"The Diamond as Big as the Ritz" is good old social satire. By exaggerating certain aspects of American culture – the obsession with wealth in particular – Fitzgerald holds his society up to ridicule. By creating a parable to the expansion of the United States across the continent, he also mocks American motives behind and methods for success. The Washingtons, for example, are supposed to be descended from George Washington and Lord Baltimore – two leaders in early American history. Washington's willingness to manipulate and hurt others for his own financial gain is then a dig at the country's own tendency to do the same in its early expansion. (Braddock's slaves are a particularly potent example).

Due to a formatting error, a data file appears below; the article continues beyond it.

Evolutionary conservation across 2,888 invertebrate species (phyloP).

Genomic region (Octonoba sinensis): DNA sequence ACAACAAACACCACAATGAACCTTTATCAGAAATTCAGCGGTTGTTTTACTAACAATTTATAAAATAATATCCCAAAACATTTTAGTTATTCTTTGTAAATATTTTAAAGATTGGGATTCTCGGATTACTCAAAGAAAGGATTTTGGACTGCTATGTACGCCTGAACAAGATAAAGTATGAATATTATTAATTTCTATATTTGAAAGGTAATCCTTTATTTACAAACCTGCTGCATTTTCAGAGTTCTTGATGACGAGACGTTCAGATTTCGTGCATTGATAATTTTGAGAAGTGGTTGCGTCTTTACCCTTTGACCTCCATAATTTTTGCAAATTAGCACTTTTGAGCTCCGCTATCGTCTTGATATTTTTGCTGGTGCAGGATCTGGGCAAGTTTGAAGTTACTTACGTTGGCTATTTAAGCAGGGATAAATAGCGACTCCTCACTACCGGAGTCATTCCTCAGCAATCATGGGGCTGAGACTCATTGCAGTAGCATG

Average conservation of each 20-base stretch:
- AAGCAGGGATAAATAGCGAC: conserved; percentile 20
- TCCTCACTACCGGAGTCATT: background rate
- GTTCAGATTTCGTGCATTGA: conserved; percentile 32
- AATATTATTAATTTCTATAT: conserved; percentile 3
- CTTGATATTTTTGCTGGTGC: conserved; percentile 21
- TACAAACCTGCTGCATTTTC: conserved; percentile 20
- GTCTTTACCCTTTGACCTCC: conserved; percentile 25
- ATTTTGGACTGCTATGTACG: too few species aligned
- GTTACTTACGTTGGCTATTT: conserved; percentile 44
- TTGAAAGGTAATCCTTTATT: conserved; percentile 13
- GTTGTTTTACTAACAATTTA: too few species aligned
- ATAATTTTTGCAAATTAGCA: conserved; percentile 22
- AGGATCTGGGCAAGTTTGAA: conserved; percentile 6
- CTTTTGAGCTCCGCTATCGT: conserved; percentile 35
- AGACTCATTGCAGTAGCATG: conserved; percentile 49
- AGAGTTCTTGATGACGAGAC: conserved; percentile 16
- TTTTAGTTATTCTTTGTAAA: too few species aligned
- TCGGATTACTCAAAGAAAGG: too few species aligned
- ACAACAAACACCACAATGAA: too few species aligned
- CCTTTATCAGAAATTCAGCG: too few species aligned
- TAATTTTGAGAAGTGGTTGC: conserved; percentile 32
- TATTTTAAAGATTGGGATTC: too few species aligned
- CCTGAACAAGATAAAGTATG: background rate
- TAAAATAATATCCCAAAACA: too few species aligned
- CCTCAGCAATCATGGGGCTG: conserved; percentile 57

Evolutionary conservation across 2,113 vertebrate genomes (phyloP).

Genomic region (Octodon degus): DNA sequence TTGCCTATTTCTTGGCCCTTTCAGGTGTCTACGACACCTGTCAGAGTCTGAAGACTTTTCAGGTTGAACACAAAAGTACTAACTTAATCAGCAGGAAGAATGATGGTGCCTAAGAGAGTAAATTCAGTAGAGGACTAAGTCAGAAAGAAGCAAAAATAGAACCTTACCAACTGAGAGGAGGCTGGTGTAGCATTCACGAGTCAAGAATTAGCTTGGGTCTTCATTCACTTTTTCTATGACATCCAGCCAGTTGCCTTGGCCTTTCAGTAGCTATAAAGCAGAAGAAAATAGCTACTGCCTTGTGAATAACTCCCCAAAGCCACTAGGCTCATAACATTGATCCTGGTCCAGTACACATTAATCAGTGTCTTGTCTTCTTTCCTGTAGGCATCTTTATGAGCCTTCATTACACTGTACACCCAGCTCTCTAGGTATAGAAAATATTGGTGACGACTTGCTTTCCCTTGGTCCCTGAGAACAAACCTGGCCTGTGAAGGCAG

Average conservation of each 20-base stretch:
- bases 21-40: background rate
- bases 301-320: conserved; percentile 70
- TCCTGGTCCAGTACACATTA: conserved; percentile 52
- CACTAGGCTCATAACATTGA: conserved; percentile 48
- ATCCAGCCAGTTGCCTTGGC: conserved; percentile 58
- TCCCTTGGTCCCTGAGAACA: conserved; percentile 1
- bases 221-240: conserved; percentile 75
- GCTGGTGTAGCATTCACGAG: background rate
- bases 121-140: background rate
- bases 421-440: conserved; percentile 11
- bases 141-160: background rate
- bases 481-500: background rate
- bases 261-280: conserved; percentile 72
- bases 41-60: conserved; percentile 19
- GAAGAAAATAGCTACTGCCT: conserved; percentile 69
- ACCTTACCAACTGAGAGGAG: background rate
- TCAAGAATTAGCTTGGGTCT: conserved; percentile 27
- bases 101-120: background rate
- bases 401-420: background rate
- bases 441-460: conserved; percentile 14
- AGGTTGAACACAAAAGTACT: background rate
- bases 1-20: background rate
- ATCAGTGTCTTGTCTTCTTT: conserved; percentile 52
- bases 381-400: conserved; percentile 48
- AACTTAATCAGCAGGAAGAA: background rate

We're also looking at a coming-of-age story, though to a lesser degree. John is sixteen when the story begins and leaving home for the first time. In the course of the narrative, he learns a few lessons (maybe), experiences his first love, and all around grows up.
Lastly, "The Diamond as Big as the Ritz" is considered one of Fitzgerald's fantasy stories, mostly because, as far as we know, the existence of a giant diamond mountain in the middle of uncharted, secret territory in the center of Montana is the workings of an imaginative mind.